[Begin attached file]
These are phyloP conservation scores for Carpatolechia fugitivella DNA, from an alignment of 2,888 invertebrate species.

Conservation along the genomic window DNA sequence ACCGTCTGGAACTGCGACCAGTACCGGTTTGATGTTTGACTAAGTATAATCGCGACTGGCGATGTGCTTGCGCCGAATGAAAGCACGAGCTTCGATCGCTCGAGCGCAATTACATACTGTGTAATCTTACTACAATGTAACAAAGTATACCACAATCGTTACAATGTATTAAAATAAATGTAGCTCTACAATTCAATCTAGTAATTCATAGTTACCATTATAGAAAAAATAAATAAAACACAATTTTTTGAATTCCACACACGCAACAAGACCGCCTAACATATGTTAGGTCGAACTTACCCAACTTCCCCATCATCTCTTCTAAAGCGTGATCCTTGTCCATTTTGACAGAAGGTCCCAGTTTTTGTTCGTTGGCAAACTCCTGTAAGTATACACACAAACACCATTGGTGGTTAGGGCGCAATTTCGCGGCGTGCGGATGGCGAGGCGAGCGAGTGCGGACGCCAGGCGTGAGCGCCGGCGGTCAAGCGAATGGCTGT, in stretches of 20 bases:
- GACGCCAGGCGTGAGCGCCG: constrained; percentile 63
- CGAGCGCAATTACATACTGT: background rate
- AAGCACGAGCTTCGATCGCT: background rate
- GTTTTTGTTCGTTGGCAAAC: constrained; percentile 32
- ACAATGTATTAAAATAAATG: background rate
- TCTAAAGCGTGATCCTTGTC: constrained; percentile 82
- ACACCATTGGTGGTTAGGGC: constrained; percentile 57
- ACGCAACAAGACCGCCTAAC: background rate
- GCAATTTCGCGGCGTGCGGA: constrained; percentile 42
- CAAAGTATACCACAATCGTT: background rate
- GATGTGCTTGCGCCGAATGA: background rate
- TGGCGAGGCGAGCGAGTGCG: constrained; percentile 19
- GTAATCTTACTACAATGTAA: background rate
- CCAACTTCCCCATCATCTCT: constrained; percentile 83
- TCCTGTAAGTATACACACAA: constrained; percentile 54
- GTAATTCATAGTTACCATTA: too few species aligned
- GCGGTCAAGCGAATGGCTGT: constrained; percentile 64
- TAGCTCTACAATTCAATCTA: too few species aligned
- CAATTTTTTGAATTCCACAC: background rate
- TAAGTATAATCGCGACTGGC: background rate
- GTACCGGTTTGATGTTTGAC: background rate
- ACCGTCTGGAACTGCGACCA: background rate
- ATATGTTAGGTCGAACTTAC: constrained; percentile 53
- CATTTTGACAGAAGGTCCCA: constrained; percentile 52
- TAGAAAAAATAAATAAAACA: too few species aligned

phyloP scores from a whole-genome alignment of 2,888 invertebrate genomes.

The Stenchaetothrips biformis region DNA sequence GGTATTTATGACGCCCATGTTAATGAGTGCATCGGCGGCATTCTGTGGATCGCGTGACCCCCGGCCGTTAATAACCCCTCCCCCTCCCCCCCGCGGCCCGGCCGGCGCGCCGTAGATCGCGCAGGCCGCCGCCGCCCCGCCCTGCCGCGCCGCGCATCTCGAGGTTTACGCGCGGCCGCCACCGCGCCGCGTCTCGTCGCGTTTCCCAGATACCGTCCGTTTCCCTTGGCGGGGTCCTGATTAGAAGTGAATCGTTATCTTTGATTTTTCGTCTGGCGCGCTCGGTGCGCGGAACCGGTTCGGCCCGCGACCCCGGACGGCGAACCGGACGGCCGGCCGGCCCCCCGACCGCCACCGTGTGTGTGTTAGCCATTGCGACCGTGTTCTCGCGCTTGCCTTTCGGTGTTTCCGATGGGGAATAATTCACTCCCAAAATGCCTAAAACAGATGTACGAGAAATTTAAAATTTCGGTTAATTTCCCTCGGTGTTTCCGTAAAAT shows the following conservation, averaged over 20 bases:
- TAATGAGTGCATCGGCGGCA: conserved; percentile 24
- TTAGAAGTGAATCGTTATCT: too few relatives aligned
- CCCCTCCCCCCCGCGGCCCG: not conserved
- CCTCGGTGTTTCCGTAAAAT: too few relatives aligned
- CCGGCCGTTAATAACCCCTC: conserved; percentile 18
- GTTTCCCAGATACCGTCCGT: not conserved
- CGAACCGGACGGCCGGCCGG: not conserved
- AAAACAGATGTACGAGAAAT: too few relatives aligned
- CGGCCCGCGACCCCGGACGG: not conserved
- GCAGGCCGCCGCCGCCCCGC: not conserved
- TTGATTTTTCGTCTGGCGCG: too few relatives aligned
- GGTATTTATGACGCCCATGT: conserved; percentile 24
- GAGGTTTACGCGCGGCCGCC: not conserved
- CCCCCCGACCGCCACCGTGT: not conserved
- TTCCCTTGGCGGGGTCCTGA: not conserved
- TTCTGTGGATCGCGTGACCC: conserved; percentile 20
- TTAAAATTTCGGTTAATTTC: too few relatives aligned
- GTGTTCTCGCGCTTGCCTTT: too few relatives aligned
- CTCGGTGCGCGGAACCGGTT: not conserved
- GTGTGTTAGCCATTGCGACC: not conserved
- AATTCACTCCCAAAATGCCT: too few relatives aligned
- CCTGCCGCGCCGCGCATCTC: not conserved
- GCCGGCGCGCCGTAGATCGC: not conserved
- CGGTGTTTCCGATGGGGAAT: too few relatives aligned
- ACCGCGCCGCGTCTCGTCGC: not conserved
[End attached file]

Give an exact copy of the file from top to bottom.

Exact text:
These are phyloP conservation scores for Carpatolechia fugitivella DNA, from an alignment of 2,888 invertebrate species.

Conservation along the genomic window DNA sequence ACCGTCTGGAACTGCGACCAGTACCGGTTTGATGTTTGACTAAGTATAATCGCGACTGGCGATGTGCTTGCGCCGAATGAAAGCACGAGCTTCGATCGCTCGAGCGCAATTACATACTGTGTAATCTTACTACAATGTAACAAAGTATACCACAATCGTTACAATGTATTAAAATAAATGTAGCTCTACAATTCAATCTAGTAATTCATAGTTACCATTATAGAAAAAATAAATAAAACACAATTTTTTGAATTCCACACACGCAACAAGACCGCCTAACATATGTTAGGTCGAACTTACCCAACTTCCCCATCATCTCTTCTAAAGCGTGATCCTTGTCCATTTTGACAGAAGGTCCCAGTTTTTGTTCGTTGGCAAACTCCTGTAAGTATACACACAAACACCATTGGTGGTTAGGGCGCAATTTCGCGGCGTGCGGATGGCGAGGCGAGCGAGTGCGGACGCCAGGCGTGAGCGCCGGCGGTCAAGCGAATGGCTGT, in stretches of 20 bases:
- GACGCCAGGCGTGAGCGCCG: constrained; percentile 63
- CGAGCGCAATTACATACTGT: background rate
- AAGCACGAGCTTCGATCGCT: background rate
- GTTTTTGTTCGTTGGCAAAC: constrained; percentile 32
- ACAATGTATTAAAATAAATG: background rate
- TCTAAAGCGTGATCCTTGTC: constrained; percentile 82
- ACACCATTGGTGGTTAGGGC: constrained; percentile 57
- ACGCAACAAGACCGCCTAAC: background rate
- GCAATTTCGCGGCGTGCGGA: constrained; percentile 42
- CAAAGTATACCACAATCGTT: background rate
- GATGTGCTTGCGCCGAATGA: background rate
- TGGCGAGGCGAGCGAGTGCG: constrained; percentile 19
- GTAATCTTACTACAATGTAA: background rate
- CCAACTTCCCCATCATCTCT: constrained; percentile 83
- TCCTGTAAGTATACACACAA: constrained; percentile 54
- GTAATTCATAGTTACCATTA: too few species aligned
- GCGGTCAAGCGAATGGCTGT: constrained; percentile 64
- TAGCTCTACAATTCAATCTA: too few species aligned
- CAATTTTTTGAATTCCACAC: background rate
- TAAGTATAATCGCGACTGGC: background rate
- GTACCGGTTTGATGTTTGAC: background rate
- ACCGTCTGGAACTGCGACCA: background rate
- ATATGTTAGGTCGAACTTAC: constrained; percentile 53
- CATTTTGACAGAAGGTCCCA: constrained; percentile 52
- TAGAAAAAATAAATAAAACA: too few species aligned

phyloP scores from a whole-genome alignment of 2,888 invertebrate genomes.

The Stenchaetothrips biformis region DNA sequence GGTATTTATGACGCCCATGTTAATGAGTGCATCGGCGGCATTCTGTGGATCGCGTGACCCCCGGCCGTTAATAACCCCTCCCCCTCCCCCCCGCGGCCCGGCCGGCGCGCCGTAGATCGCGCAGGCCGCCGCCGCCCCGCCCTGCCGCGCCGCGCATCTCGAGGTTTACGCGCGGCCGCCACCGCGCCGCGTCTCGTCGCGTTTCCCAGATACCGTCCGTTTCCCTTGGCGGGGTCCTGATTAGAAGTGAATCGTTATCTTTGATTTTTCGTCTGGCGCGCTCGGTGCGCGGAACCGGTTCGGCCCGCGACCCCGGACGGCGAACCGGACGGCCGGCCGGCCCCCCGACCGCCACCGTGTGTGTGTTAGCCATTGCGACCGTGTTCTCGCGCTTGCCTTTCGGTGTTTCCGATGGGGAATAATTCACTCCCAAAATGCCTAAAACAGATGTACGAGAAATTTAAAATTTCGGTTAATTTCCCTCGGTGTTTCCGTAAAAT shows the following conservation, averaged over 20 bases:
- TAATGAGTGCATCGGCGGCA: conserved; percentile 24
- TTAGAAGTGAATCGTTATCT: too few relatives aligned
- CCCCTCCCCCCCGCGGCCCG: not conserved
- CCTCGGTGTTTCCGTAAAAT: too few relatives aligned
- CCGGCCGTTAATAACCCCTC: conserved; percentile 18
- GTTTCCCAGATACCGTCCGT: not conserved
- CGAACCGGACGGCCGGCCGG: not conserved
- AAAACAGATGTACGAGAAAT: too few relatives aligned
- CGGCCCGCGACCCCGGACGG: not conserved
- GCAGGCCGCCGCCGCCCCGC: not conserved
- TTGATTTTTCGTCTGGCGCG: too few relatives aligned
- GGTATTTATGACGCCCATGT: conserved; percentile 24
- GAGGTTTACGCGCGGCCGCC: not conserved
- CCCCCCGACCGCCACCGTGT: not conserved
- TTCCCTTGGCGGGGTCCTGA: not conserved
- TTCTGTGGATCGCGTGACCC: conserved; percentile 20
- TTAAAATTTCGGTTAATTTC: too few relatives aligned
- GTGTTCTCGCGCTTGCCTTT: too few relatives aligned
- CTCGGTGCGCGGAACCGGTT: not conserved
- GTGTGTTAGCCATTGCGACC: not conserved
- AATTCACTCCCAAAATGCCT: too few relatives aligned
- CCTGCCGCGCCGCGCATCTC: not conserved
- GCCGGCGCGCCGTAGATCGC: not conserved
- CGGTGTTTCCGATGGGGAAT: too few relatives aligned
- ACCGCGCCGCGTCTCGTCGC: not conserved